25. 25. RDF <rdf:RDF xmlns:rdf=“ ns#” xmlns:lex=“”> <rdf:Description rdf:about=“”> <lex:plaintiff=“Nancy Drew”/> <lex:defendant=“Ned Nickerson” /> </rdf:Description> </rdf:RDF> (“Lex” namespace inspired by “A Conversation on the Semantic Web and Legal Information by F.Tim Knight and Sarah Sutherland,
  26. 26. 5 Stars of Linked Open Data ★ Available on the web ★★ Available as structured data ★★★ Available in a non-proprietary format ★★★★ Use open standards to identify things, so people can point at your stuff ★★★★★ Link your data to other people’s data to provide context
  27. 27. Why should librarians care about Linked Data? Photo credit:
  28. 28. “…the Library community’s data carrier, MARC, is ‘based on forty-year-old techniques for data management and is out of step with programming styles of today.’” “…something new is now needed…” “The new bibliographic framework project will be focused on…Linked Data principles and mechanisms…” “A Bibliographic Framework for the Digital Age”
  29. 29. BIBFRAME Bibliographic Framework Transition Initiative
  30. 30. OpenCat
  31. 31.
  32. 32. OpenCat
  33. 33. In traditional cataloging, a record is one package. Author Title Bibliographic Record
  34. 34. Bibliographic Record Records can be exchanged, but there is no way to exchange the individual pieces of information within a record. Bibliographic Record Bibliographic Record
  35. 35. Person Is author of Title Bibliographic Record With Linked Data, a bibliographic record is made up of many pieces of data. And the relationships between these pieces of data are defined.
  36. 36. Person Is author of Title Bibliographic Record The boundaries of the record can be dissolved…
  37. 37. Person Is author of Title Bibliographic Record …and the data can interact with other information on the Web.
  38. 38. Web Visibility “When my community searches the web for something we have, we better show up as an option.” Chuck Gibson, Director & CEO Worthington Public Library “The Visible Library,” Library Journal Webcast, February 26, 2015
  39. 39. New ways of searching for library resources Photo credit:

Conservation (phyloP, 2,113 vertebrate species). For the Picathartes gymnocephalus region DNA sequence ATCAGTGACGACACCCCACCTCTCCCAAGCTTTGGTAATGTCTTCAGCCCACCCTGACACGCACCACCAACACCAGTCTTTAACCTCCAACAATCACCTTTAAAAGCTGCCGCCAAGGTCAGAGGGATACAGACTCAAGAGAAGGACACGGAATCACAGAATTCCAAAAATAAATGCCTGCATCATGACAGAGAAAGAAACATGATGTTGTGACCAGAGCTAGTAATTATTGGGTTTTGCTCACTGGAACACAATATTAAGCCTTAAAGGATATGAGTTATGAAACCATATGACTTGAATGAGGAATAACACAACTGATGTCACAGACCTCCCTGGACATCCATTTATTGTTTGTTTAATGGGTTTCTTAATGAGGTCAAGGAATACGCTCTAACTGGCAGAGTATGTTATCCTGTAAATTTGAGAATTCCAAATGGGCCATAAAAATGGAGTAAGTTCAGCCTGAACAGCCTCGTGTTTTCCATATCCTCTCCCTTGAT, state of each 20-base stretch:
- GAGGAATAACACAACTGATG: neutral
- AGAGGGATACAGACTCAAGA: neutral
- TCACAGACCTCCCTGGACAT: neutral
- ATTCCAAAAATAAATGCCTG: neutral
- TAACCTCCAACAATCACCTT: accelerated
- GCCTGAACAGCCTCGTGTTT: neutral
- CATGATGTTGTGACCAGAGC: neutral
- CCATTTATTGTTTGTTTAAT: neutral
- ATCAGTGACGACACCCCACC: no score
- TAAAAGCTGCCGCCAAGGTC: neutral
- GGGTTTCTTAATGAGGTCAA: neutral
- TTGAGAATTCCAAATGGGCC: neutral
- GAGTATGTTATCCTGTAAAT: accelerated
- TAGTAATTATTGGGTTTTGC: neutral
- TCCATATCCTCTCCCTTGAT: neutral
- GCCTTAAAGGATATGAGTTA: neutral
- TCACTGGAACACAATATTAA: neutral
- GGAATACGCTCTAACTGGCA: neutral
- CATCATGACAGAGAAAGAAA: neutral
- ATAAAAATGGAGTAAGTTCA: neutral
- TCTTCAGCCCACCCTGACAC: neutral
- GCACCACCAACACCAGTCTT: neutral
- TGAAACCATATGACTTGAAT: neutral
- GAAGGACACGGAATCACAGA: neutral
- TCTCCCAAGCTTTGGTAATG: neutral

40. 40. New applications for librarians’ skills Photo credit:
  41. 41. Why should law librarians care about linked data? “Law is chaos with an index.” Photo credit:
  42. 42. “Publishing and using juridical information is challenging in many ways. It is produced by different parties, such as governmental bureaus, ministries, different levels of courts, research organizations, and media. The content is heterogeneous and produced using differing tools, data formats, and practices. The links between documents are often informal and/or not made explicit. The law in general is a dynamic, changing entity: for example, it is important to be able to refer to different versions of a law at different points of time. These challenges can be addressed through the use of linked data techniques.” The Finnish Law as a Linked Data Service Matias Frosterus, Jouni Tuominen, Mika Wahlroos, and Eero Hyvönen
  43. 43. Are there sources of linked library data?
  44. 44. LC Linked Data Service Virtual International Authority File RDA Vocabularies
  45. 45.
  46. 46. What does Linked Data look like?
  47. 47.
  48. 48. Indigenous Law Portal -law-guide/
  49. 49.
  50. 50. Resources (Online) How to Publish Linked Data on the Web by Chris Bizer, Richard Cyganiak, and Tom Heath A Conversation on the Semantic Web and Legal Information by F. Tim Knight and Sarah Sutherland LODLAM (Linked Open Data in Libraries, Archives and Museums) Free Your Metadata ALA Linked Data Interest Group An Introduction to RDF for Librarians (of a Metadata Bent) by Ruth Kitchin Tillman
  51. 51. Resources (Print) Linked Data for Libraries, Archives and Museums, by Seth van Hooland and Reuben Verborgh Linked Data for Cultural Heritage, edited by Ed Jones and Michele Seikel 4
  52. 52. Thank you! Emily Dust Nimsakont Head of Cataloging & Resource Management Schmid Law Library, University of Nebraska College of Law